Imagine you went to a medical hospital with some kind of potentially fatal disease, the hospital clears you and says you are safe to go home, and a couple days later you are dead from the fatal disease. Yep.
This, yet another failure of the US mental health care system, is a shining example of what's wrong with mental healthcare in our country.
To give a little background, here's how going to the psychiatric hospital works:
You initially come in to the lobby and fill out some demographic paperwork with the hopes of being seen promptly. Depending on the night, you could wait up to 10 (sometimes more) hours before anyone will see you. While you wait, you will be in a crammed lobby with other people who have varying types of mental illness. There you will find people actively detoxing from drugs or alcohol for several hours, a clear medical risk by any standard. You will be subject to the safety (or lack thereof) of other patients who may be experiencing auditory command hallucinations to kill people and themselves, security nowhere to be seen. It would not be too uncommon for someone who is actively psychotic to flip out after having to wait for far too long and begin destroying the lobby, putting you and the other patrons of the lobby at risk.
Finally, a member of the understaffed and overwhelmed admissions counselors will do a brief (brief because the corporation that runs the hospital doesn't want them to spend too much time with them, because, you know, the wait time for other patients is already out of control among other reasons) assessment searching for admission criteria. Depending on what is going on with you, you may then (after another couple hours worth of waiting) see a psychiatrist.
If you are admitted you will go to a fairly run down unit manned by more understaffed and overwhelmed nurses who are already dealing with people who are angry and potentially psychotic. If this displeases you and you act out, you will be held down by techs and receive a "cocktail" which is usually an injection of Haldol, Benadryl, and Ativan and then go to the "quiet room" to calm down.
Your therapy will consist of individual therapy with an LPC or LMSW, "rounding" by your psychiatrist, which is a fancy way or saying that they come take a look at you and reccommend medication adjustments, and group therapy, which more often than not involves a group size well past what would be considered therapeutically efficacious. Group therapy often involves watching VHS tapes from the 80's or 90's.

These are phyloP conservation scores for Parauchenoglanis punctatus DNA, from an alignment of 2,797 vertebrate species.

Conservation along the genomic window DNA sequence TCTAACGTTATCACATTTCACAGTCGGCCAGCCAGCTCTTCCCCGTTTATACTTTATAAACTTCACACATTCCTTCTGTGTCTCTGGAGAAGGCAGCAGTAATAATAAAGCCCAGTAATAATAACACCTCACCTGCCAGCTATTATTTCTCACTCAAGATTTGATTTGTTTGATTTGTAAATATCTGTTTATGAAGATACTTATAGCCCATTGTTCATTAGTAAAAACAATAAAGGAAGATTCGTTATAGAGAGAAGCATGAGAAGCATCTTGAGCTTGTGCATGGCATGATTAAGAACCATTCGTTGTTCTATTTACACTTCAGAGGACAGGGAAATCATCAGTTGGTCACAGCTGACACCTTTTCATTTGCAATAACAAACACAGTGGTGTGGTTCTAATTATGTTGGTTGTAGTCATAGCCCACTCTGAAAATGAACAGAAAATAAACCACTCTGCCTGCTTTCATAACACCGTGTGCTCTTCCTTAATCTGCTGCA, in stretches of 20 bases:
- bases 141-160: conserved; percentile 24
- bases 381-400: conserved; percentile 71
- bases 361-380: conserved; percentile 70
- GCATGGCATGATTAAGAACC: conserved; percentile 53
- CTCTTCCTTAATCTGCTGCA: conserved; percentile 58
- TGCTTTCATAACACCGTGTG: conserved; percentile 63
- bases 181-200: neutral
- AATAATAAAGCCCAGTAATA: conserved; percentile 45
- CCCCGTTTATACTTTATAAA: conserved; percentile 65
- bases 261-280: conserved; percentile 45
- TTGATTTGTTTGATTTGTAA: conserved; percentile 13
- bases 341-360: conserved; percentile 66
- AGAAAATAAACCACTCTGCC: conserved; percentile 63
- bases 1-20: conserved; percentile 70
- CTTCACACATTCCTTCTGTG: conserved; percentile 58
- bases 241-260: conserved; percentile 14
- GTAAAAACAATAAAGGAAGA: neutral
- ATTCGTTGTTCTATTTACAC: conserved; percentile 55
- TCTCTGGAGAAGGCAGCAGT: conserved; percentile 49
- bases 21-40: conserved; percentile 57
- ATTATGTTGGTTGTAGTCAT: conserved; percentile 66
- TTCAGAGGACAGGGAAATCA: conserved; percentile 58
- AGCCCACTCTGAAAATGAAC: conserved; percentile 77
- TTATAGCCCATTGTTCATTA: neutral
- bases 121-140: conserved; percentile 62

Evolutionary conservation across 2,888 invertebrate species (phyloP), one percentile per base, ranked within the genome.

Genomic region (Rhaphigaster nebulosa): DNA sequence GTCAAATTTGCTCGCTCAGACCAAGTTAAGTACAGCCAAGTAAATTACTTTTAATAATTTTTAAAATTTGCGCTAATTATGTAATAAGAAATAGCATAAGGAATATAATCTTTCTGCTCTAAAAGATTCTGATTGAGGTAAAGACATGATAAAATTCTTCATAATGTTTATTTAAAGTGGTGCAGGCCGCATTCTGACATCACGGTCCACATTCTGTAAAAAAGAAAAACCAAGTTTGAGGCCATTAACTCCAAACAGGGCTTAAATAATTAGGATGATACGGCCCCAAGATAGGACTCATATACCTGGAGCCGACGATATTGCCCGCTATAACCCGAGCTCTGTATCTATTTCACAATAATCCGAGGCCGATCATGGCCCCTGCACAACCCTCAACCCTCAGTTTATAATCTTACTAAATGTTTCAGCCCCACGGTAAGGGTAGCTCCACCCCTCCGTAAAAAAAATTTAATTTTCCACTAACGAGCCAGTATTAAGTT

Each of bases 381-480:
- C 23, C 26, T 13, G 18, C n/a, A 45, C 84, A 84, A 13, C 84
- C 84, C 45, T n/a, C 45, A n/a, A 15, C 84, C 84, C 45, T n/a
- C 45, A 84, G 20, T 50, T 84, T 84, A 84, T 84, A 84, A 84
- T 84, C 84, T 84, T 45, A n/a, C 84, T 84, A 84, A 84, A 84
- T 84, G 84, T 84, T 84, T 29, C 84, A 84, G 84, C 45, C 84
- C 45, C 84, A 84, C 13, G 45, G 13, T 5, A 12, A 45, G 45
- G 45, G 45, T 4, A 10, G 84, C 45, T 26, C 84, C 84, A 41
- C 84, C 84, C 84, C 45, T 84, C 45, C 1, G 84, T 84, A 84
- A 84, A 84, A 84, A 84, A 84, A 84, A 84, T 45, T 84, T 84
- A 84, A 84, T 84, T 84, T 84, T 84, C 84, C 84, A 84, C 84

Now, let me offer a disclaimer.
Not all psychiatric hospitals are like this. But the ones that have been bought out by mega corporations are too often helmed by CEO scrooges that are more concerned with the bottom line than whether or not people are actually receiving sufficient help to improve their outlook.
Even when the hospital's intentions are sound, they too often find themselves in a battle with your insurance company over whether or not your continued stay is necessary. So if you were, say, suicidal yesterday but not today, your insurance company may not pay for you to continue to be at the hospital. So your potentially caring and thoughtful psychiatric hospital will be left to choose between keeping you anyway (costing them lots of money and creating the potential for them to go out of business) or follow your insurance company's recommendation of discharging you to outpatient level of care.
Your psychiatrist at the hospital does have the option to issue an OPC which stands for Order of Protective Custody. This will keep you in the hospital whether you or your insurance company likes it or not. The problem is that in order to do an OPC, the doctor must feel like you are in imminent danger of harming yourself, harming others, or have deteriorated to the point that you are unable to make an informed decision about your level of care.
In the case of Mindy McCready, the most likely situation is that she was admitted to a psychiatric hospital voicing complaints of having suicidal thoughts, and the day those subsided her attending psychiatrist wrote discharge orders and the rest is history.
As a society we need to take a hard look at the entirety of our mental healthcare system. Our mental healthcare cannot be beholden to whims of an insurance company who has not laid eyes on you, nor should your care be subject to the desire of a bottom line driven CEO attempting to maximize profits for the mega corporation to which he or she reports.
At the end of the day, the patient-provider relationship should be the primary concern. Your healthcare provider should be able to visit with you and make a decision on what they think is the most appropriate level of care and course of treatment. When their livelihoods are tied to outside influences, namely money or the money to be made by the company signing their paychecks, the best interests of the patient is too often compromised.
RIP Mindy McCready.